• Frans van Eemeren, Rob Grootendorst, Sally Jackson, and Scott Jacobs, Reconstructing Argumentative Discourse 1993.
  • Frans Van Eemeren & Rob Grootendorst. A systematic theory of argumentation. The pragma-dialected approach. 2004.
  • Eemeren, F.H. van, Grootendorst, R. & Snoeck Henkemans, F. et al (1996). Fundamentels of Argumentation Theory. A Handbook of Historical Backgrounds and Contemporary Developments. Mahwah, NJ: Erlbaum.
  • Michael A. Gilbert Coalescent Argumentation 1997.
  • Trudy Govier, Problems in Argument Analysis and Evaluation. 1987.
  • Hample, D. (1979). Predicting belief and belief change using a cognitive theory of argument and evidence. Communication Monographs, 46, 142-146.
  • Hample, D. (1978). Are attitudes arguable? Journal of Value Inquiry, 12, 311-312.
  • Hample, D. (1978). Predicting immediate belief change and adherence to argument claims. Communication Monographs, 45, 219-228.
  • Hample, D., & Hample, J. (1978). Evidence credibility. Debate Issues, 12, 4-5.
  • Hample, D. (1977). Testing a model of value argument and evidence. Communication Monographs, 14, 106-120.
  • Hample, D. (1977). The Toulmin model and the syllogism. Journal of the American Forensic Association, 14, 1-9.
  • Trudy Govier, A Practical Study of Argument2nd ed. 1988.
  • Sally Jackson and Scott Jacobs, "Structure of Conversational Argument: Pragmatic Bases for the Enthymeme." The Quarterly Journal of Speech. LXVI, 251-265.
  • Johnson, Ralph H., Manifest Rationality: A Pragmatic Theory of Argument, Lawrence Erlbaum, 2000.
  • Johnson, Ralph H., and Blair, J. Anthony, "Logical Self-Defense", IDEA, 2006. First published, McGraw Hill Ryerson, Toronto, ON, 1997, 1983 (2e), 1993 (3e). Reprinted, McGraw Hill, New York, NY, 1994.
  • Johnson, Ralph H., and Blair, J. Anthony (1987), "The Current State of Informal Logic", Informal Logic, 9(2–3), 147–151.
  • Johnson, Ralph. H. (1996). The rise of informal logic. Newport News, VA: Vale Press
  • Johnson, Ralph. H. (1999). The relation between formal and informal logic. Argumentation, 13(3) 265-74.
  • Johnson, Ralph. H. & Blair, J. A. (1977). Logical self-defense. Toronto: McGraw-Hill Ryerson. US Edition. (2006). New York: Idebate Press.
  • Johnson, Ralph. H. & Blair, J. Anthony. (1987). The current state of informal logic. Informal Logic 9, 147-51.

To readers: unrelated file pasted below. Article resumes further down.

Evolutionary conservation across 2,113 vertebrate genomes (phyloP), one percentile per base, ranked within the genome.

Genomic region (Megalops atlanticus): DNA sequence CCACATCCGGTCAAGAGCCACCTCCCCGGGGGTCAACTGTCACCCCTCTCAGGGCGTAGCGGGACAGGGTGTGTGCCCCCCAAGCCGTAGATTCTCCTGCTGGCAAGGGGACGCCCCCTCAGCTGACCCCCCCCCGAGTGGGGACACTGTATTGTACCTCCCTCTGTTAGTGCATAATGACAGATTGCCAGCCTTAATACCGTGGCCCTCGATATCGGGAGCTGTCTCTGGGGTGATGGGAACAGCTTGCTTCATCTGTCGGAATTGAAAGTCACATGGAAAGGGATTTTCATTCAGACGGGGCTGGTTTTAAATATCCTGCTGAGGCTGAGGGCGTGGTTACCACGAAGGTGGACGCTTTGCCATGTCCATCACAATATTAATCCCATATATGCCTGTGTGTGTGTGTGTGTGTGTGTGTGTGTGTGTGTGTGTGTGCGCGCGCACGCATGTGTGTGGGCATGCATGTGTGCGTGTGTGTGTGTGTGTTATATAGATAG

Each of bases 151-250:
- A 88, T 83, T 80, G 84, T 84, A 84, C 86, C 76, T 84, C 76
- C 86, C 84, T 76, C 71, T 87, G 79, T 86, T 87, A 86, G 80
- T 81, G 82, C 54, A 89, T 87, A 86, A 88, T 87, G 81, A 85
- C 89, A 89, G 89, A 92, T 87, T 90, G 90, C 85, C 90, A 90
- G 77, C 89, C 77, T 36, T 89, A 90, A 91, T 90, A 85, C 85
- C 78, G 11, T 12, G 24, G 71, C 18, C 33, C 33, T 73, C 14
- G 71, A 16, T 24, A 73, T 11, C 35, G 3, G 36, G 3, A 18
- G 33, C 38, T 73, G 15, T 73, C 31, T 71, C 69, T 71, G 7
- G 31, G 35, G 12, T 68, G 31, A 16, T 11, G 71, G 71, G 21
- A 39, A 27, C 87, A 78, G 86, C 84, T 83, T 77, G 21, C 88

• Johnson, Ralph. H. & Blair, J. Anthony. (1996). Informal logic and critical thinking. In F. van Eemeren, R. Grootendorst, & F. Snoeck Henkemans (Eds.), Fundamentals of argumentation theory (pp. 383-86). Mahwah, NJ: Lawrence Erlbaum Associates
  • Johnson, Ralph. H. & Blair, J. Anthony. (2000). Informal logic: An overview. Informal Logic 20(2): 93-99.
  • Johnson, Ralph. H. & Blair, J. Anthony. (2002). Informal logic and the reconfiguration of logic. In D. Gabbay, R. H. Johnson, H.-J. Ohlbach and J. Woods (Eds.). Handbook of the logic of argument and inference: The turn towards the practical (pp.339-396). Elsivier: North Holland.
  • Chaim Perelman and Lucie Olbrechts-Tyteca, The New Rhetoric, Notre Dame, 1970.
  • Stephen Toulmin. (1959). The uses of argument. 1959.
  • Douglas N. Walton, The Place of Emotion in Argument. 1992.
  • Wenzel, J. 1990 Three perspectives on argumentation. In R Trapp and J Scheutz, (Eds.), Perspectives on argumentation: Essays in honour of Wayne Brockreide, 9-26 Waveland Press: Propsect Heights, IL
  • Woods, J. (1980). What is informal logic? In J.A. Blair & R. H. Johnson (Eds.), Informal Logic: The First International Symposium (pp. 57-68). Point Reyes, CA: Edgepress.
  • Woods, J. (2000). How Philosophical is Informal Logic? Informal Logic 20(2): 139-167. 2000
  • Charles Arthur Willard, A Theory of Argumentation. 1989.
  • Charles Arthur Willard, Argumentation and the Social Grounds of Knowledge1982.

Stephen Edelston Toulmin (born March 25, 1922) is a British philosopher, author, and educator. ... Charles Arthur Willard (1945---) is an American argumentation and rhetorical theorist. ... Charles Arthur Willard (1945---) is an American argumentation and rhetorical theorist. ...

See also